Accordingly, several international studies, including many from Bangladesh, have investigated garment workers’ health and found high prevalences of numerous health complaints, such as musculoskeletal symptoms [6, 16, 17], hearing impairment [18, 19], headache [6, 20], cold [6], sleeplessness [6], and respiratory illness symptoms [21]. Other studies observed depressive symptoms [22], post-traumatic stress disorder [23], anxiety, restlessness and even suicidal thoughts among RMG workers [24]. While the association between physical working conditions (e.g., noise exposure) in the RMG industry and workers’ health has been subject to several studies [16, 18, 25], only few have addressed a possible association between psychosocial working conditions (e.g. support in difficult situations, being treated unfairly at work [26, 27]) and garment workers’ health. In a systematic review Gerhardt et al. (2021) describe social interactions at work as stressors when individuals feel devalued (either in terms of how one is evaluated by others or one’s self-evaluation) [28]. Such stressors were shown to moderately correlate with poorer health-related outcomes among employees [28]. However, studies among different occupational groups have also highlighted that social factors can operate as resources for one’s health. For example, adequate coworker support and a positive relationship with workplace managers have been found to be associated with better employee health [29,30,31]. With regard to the RMG sector, ethnographic studies among garment workers have likewise highlighted the important role of social factors at work and that these factors may act as both stressors [32, 33] and psychosocial resources [34]. A previous study among Bangladeshi garment workers by our group investigated social support, recognition, and trust in the management at work and found a low level of these resources to be significantly associated with increased odds of several health complaints [6]. This previous study, however, was conducted in one single factory, during working hours of workers and built on a small sample size, which implies potential selection bias and limited statistical power. Moreover, social stressors and resources were not inquired after comprehensively (e.g., no differentiation between social support from colleagues and supervisors, no inquiry after workplace bullying, no inquiry after leadership behavior).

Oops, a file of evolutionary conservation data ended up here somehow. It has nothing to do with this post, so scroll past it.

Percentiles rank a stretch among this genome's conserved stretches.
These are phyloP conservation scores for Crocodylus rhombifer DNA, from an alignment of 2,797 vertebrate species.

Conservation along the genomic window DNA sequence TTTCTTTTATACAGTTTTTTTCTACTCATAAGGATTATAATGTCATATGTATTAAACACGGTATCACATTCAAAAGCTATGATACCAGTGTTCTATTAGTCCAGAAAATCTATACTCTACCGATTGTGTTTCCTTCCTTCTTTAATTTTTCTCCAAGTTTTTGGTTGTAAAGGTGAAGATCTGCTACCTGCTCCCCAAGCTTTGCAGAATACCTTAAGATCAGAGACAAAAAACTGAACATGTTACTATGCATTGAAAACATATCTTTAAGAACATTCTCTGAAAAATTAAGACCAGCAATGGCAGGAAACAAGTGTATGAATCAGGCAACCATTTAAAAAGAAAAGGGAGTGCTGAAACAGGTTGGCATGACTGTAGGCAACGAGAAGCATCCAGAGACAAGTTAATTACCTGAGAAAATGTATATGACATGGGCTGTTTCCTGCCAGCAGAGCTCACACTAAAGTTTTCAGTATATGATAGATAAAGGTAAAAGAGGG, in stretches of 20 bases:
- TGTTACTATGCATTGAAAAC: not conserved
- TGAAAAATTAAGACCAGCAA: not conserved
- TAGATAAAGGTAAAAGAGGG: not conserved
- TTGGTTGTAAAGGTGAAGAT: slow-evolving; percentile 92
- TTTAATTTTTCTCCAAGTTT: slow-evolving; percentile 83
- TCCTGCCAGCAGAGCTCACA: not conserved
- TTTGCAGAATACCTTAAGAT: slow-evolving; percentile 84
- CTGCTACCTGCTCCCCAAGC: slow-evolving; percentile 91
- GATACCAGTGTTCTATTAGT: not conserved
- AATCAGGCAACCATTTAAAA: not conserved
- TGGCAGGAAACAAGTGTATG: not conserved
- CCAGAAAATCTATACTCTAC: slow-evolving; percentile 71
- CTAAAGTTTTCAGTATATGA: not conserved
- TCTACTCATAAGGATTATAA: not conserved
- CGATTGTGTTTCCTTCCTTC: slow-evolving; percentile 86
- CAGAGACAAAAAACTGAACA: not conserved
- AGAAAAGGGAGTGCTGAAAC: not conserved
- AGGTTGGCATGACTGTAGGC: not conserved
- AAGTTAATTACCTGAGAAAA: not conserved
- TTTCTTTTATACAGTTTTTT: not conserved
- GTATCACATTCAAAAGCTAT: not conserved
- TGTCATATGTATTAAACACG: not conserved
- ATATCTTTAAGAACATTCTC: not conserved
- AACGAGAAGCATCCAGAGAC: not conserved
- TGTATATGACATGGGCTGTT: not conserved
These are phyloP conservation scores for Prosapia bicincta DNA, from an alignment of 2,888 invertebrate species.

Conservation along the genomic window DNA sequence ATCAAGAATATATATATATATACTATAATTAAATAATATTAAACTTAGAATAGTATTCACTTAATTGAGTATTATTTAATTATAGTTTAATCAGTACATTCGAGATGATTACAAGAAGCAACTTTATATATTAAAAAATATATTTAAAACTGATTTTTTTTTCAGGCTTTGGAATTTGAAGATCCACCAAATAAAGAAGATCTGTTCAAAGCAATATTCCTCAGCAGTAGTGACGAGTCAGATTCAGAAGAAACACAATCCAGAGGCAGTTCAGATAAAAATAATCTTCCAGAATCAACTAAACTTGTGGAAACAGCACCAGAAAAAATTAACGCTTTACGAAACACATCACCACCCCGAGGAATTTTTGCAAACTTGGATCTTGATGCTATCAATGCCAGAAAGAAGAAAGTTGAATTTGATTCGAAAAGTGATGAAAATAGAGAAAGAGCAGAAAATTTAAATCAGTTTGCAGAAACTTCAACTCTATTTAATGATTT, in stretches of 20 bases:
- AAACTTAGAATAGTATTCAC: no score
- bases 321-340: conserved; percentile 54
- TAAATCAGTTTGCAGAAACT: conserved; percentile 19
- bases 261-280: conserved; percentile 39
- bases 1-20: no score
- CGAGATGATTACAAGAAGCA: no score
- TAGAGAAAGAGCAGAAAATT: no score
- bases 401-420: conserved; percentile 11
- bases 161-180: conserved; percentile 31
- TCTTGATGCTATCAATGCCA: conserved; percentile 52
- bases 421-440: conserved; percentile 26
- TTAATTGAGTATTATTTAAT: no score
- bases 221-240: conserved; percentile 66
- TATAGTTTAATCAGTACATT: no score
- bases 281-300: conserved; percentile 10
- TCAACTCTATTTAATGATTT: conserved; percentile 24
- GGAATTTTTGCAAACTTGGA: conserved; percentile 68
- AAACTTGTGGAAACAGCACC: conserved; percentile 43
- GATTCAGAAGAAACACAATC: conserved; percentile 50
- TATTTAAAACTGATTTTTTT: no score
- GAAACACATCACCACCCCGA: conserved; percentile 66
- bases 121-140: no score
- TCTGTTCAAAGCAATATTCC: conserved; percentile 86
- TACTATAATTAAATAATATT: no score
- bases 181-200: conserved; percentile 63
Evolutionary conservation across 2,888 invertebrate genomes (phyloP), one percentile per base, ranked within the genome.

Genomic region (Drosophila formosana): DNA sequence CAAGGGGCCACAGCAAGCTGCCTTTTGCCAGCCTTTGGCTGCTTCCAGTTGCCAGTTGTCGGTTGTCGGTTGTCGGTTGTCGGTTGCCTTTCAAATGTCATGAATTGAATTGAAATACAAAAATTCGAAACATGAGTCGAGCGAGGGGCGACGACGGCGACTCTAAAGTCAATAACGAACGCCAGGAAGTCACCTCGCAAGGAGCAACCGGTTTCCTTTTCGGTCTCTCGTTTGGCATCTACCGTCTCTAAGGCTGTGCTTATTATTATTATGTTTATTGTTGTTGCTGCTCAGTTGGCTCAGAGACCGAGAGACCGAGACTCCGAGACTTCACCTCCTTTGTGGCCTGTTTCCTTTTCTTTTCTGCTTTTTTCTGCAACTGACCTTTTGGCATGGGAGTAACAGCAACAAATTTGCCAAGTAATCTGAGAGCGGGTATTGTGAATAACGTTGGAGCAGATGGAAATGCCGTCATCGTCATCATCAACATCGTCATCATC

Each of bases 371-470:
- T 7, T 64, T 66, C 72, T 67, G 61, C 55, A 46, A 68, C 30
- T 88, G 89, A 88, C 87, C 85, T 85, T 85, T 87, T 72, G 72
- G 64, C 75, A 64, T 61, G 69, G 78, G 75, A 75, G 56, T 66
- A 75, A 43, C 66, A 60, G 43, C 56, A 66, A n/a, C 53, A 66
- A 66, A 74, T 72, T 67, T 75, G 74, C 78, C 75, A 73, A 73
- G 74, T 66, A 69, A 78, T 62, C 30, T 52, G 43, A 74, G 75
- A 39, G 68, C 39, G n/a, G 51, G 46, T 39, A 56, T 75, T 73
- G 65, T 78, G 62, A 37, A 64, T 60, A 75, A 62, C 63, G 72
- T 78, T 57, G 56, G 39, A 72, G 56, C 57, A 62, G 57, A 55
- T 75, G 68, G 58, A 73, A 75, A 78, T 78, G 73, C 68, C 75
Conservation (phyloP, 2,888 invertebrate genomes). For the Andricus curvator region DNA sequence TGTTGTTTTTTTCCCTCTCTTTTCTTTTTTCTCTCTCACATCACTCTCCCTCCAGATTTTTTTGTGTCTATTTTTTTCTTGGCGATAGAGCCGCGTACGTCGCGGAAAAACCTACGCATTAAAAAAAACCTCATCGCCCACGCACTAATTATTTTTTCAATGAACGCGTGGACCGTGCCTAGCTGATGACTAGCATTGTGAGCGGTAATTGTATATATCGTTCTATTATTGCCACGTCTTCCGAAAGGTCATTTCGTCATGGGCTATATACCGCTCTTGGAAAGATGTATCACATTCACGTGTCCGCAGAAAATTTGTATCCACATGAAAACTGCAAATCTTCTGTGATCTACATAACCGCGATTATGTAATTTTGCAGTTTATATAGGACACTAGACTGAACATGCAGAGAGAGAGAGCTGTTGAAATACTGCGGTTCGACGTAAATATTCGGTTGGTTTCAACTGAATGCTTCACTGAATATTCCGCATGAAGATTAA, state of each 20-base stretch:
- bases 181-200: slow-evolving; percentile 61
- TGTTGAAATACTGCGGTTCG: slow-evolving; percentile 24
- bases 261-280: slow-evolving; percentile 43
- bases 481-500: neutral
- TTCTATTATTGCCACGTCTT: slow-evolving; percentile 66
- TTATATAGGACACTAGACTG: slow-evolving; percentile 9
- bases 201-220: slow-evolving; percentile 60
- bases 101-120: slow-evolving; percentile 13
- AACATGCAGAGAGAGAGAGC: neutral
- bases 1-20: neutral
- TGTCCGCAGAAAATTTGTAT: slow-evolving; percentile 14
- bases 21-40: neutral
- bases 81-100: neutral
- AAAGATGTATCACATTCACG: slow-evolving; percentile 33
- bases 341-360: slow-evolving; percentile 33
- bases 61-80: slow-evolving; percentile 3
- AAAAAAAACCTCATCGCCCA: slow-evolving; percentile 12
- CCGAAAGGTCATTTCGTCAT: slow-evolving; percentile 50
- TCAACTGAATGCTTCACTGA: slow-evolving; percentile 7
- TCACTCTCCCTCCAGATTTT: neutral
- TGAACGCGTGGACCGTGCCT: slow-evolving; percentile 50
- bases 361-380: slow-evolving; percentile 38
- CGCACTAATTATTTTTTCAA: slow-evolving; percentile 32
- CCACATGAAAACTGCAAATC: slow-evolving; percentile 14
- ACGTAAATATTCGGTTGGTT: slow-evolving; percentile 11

Consequently, both social stressors and social resources can be seen as possible target points of workplace interventions to improve not only working conditions of garment workers, but possibly also their health.

Aim

To date, no comprehensive epidemiological study of garment workers’ social stressors and social resources at work and their link with health outcomes has been performed to our knowledge. We set out to address this knowledge gap. The aims of this study were, consequently, firstly, to investigate the prevalence of social stressors and social resources at work of RMG workers in Bangladesh. Secondly, we aimed to examine the prevalences of health issues (i.e., poor self-reported health and specific health complaints) among RMG workers and, thirdly, we aimed to investigate possible associations of social stressors and social resources at work with self-reported health outcomes.

Methods

Study sample and procedure